A Scottish study compared 2 hospitals, 1 with a Type A FLS and 1 with usual care, and found that rates of offering DXA scans were significantly higher at the FLS center (85% vs 6% for humeral fractures, 20% vs 9.7% for hip fractures).45 Another study based in Edmonton, Canada, which randomly assigned patients with hip fracture to either an FLS or usual care, also reported a significant increase in BMD testing in the FLS group (80% vs 29%, adjusted odds ratio [OR] 11.6, 95% CI 5.8–23.5, P<0.01).23 The same department subsequently evaluated this same model in patients with wrist fractures, and it also showed increased BMD testing in the FLS group (52% vs 18%, relative risk [RR] 2.8, 95% CI 1.9–4.2, P<0.01).46 Even in studies where the comparison was made with a period pre-FLS, a significant increase in DXA referral was noted. An Italian study reported that their Type A inpatient FLS model of patients over 65 years with a proximal femoral fracture increased BMD testing by over 3-fold, from 14.5% to 47.6% (P<0.01).47 A similar finding was reported in another study based in America where the initiation of an FLS during hip fracture rehabilitation increased BMD testing from 35% to 65%.31 The Kaiser Permanente FLS have published multiple reports addressing the issue of osteoporosis investigation since their establishment in 2002. They report a 247% increase in total annual DXA scans over the first 4 years,38 a 263% increase over the first 6 years,28 and visual data showing further increase in annual DXA scans in their seventh and eighth years.39 Findings from less intensive services have not been as robust. An education-based Type C service reported that patients followed up 3 months after their index fracture via a phone call were more likely to have been recommended a DXA scan (OR 5.22, P<0.01) compared to a control group that received no contact.48 However, it was not reported how many of these recommendations translated into referrals. Another study employing an educational program (Types C and D) reported no significant difference in BMD assessment between the different groups, suggesting that the less intensive services may be less effective.43 Hence, being able to initiate bone health assessment as part of an FLS program appears crucial in ensuring that a BMD assessment is done. This was demonstrated when a Type D service (education in the form of a letter) was compared with the same service with an additional offer for a free BMD assessment. The group offered the BMD assessment showed a significantly higher rate of investigation for osteoporosis (38% vs 7%, P<0.01).49 The same department later compared an outpatient Type B service with the aforementioned Type D service, showing more BMD testing with the more involved Type B intervention (83% vs 26%).32 Again, this reaffirms that a more intensive model is more efficient in initiating bone health assessment.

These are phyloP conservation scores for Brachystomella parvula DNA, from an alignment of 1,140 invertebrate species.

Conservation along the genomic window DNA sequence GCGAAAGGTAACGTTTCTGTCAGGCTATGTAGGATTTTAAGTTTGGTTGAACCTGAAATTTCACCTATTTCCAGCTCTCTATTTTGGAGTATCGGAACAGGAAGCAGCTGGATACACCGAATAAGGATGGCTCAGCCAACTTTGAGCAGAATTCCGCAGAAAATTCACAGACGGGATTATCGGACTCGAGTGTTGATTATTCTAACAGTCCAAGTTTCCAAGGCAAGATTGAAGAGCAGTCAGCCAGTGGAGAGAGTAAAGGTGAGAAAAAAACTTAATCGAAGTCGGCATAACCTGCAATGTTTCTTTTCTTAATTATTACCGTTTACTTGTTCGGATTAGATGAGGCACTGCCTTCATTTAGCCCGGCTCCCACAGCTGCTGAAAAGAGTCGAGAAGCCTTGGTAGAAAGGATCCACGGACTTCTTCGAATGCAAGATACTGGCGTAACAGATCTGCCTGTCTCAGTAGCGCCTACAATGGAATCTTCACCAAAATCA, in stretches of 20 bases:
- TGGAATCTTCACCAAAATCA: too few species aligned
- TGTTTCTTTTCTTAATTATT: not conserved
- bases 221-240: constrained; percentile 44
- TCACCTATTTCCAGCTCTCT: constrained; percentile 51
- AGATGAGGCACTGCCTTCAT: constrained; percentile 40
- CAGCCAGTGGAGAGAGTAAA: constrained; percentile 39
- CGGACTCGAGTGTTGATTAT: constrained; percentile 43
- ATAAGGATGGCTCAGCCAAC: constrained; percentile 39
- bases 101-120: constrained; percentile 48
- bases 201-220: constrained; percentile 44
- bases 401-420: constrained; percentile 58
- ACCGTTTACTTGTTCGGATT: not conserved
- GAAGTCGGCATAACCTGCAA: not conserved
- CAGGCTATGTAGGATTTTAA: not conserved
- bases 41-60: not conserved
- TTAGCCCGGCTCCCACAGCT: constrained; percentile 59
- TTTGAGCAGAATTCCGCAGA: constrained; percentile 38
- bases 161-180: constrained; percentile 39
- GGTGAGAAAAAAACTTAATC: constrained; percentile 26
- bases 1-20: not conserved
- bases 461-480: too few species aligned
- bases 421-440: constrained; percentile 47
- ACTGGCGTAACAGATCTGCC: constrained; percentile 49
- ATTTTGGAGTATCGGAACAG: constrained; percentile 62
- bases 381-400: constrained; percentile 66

Referring a patient for BMD assessment with DXA is not a thorough assessment of fracture risk. Besides BMD measurement, a comprehensive bone health assessment includes assessment of other risks for future fractures. A 2-center comparison study (Type B vs standard service), comparing the practices in postmenopausal women with hip fractures, found much improved investigative work in terms of documentation of osteoporosis risk factors at the FLS center (83% vs 7%).50 A Type A FLS from Sydney, Australia, reported that a total of 84% of patients identified by their service had a comprehensive assessment that also included a DXA scan.51
Overall, referrals for DXA from an FLS program range from 67.4% to 73.4% in Scotland21 and 83.0% to 99.6% in the Netherlands.26 Using an automated referral system has been reported to increase referral to 100%.27 However, as many as 45% of those referred would either decline or not attend.21,52
Osteoporosis treatment initiation and adherence